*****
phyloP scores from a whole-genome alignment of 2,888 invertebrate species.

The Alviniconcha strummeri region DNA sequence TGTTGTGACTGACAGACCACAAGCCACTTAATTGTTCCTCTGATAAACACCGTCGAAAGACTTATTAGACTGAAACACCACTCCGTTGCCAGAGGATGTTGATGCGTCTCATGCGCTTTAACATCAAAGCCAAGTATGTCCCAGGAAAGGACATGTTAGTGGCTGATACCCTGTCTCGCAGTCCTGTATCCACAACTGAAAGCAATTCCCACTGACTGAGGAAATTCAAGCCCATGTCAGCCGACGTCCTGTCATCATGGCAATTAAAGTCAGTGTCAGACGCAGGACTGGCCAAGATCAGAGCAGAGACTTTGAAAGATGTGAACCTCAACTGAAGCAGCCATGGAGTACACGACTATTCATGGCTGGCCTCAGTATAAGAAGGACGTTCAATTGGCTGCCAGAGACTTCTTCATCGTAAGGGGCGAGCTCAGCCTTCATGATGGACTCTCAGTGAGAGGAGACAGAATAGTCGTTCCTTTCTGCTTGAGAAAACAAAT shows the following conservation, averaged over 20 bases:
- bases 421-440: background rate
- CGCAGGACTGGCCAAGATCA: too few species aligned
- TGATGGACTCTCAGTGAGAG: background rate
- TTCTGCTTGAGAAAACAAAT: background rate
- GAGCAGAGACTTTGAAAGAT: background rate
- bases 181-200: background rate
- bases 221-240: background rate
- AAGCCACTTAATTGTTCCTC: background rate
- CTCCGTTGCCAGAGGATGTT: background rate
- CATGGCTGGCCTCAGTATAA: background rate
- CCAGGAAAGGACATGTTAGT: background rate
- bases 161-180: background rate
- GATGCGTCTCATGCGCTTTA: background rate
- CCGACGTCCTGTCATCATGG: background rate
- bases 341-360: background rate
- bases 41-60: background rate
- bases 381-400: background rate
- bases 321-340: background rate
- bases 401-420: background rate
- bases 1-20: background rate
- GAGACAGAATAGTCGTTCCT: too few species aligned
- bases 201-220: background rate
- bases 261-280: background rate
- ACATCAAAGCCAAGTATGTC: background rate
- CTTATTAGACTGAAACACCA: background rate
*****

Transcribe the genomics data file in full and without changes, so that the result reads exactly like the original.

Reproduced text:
phyloP scores from a whole-genome alignment of 2,888 invertebrate species.

The Alviniconcha strummeri region DNA sequence TGTTGTGACTGACAGACCACAAGCCACTTAATTGTTCCTCTGATAAACACCGTCGAAAGACTTATTAGACTGAAACACCACTCCGTTGCCAGAGGATGTTGATGCGTCTCATGCGCTTTAACATCAAAGCCAAGTATGTCCCAGGAAAGGACATGTTAGTGGCTGATACCCTGTCTCGCAGTCCTGTATCCACAACTGAAAGCAATTCCCACTGACTGAGGAAATTCAAGCCCATGTCAGCCGACGTCCTGTCATCATGGCAATTAAAGTCAGTGTCAGACGCAGGACTGGCCAAGATCAGAGCAGAGACTTTGAAAGATGTGAACCTCAACTGAAGCAGCCATGGAGTACACGACTATTCATGGCTGGCCTCAGTATAAGAAGGACGTTCAATTGGCTGCCAGAGACTTCTTCATCGTAAGGGGCGAGCTCAGCCTTCATGATGGACTCTCAGTGAGAGGAGACAGAATAGTCGTTCCTTTCTGCTTGAGAAAACAAAT shows the following conservation, averaged over 20 bases:
- bases 421-440: background rate
- CGCAGGACTGGCCAAGATCA: too few species aligned
- TGATGGACTCTCAGTGAGAG: background rate
- TTCTGCTTGAGAAAACAAAT: background rate
- GAGCAGAGACTTTGAAAGAT: background rate
- bases 181-200: background rate
- bases 221-240: background rate
- AAGCCACTTAATTGTTCCTC: background rate
- CTCCGTTGCCAGAGGATGTT: background rate
- CATGGCTGGCCTCAGTATAA: background rate
- CCAGGAAAGGACATGTTAGT: background rate
- bases 161-180: background rate
- GATGCGTCTCATGCGCTTTA: background rate
- CCGACGTCCTGTCATCATGG: background rate
- bases 341-360: background rate
- bases 41-60: background rate
- bases 381-400: background rate
- bases 321-340: background rate
- bases 401-420: background rate
- bases 1-20: background rate
- GAGACAGAATAGTCGTTCCT: too few species aligned
- bases 201-220: background rate
- bases 261-280: background rate
- ACATCAAAGCCAAGTATGTC: background rate
- CTTATTAGACTGAAACACCA: background rate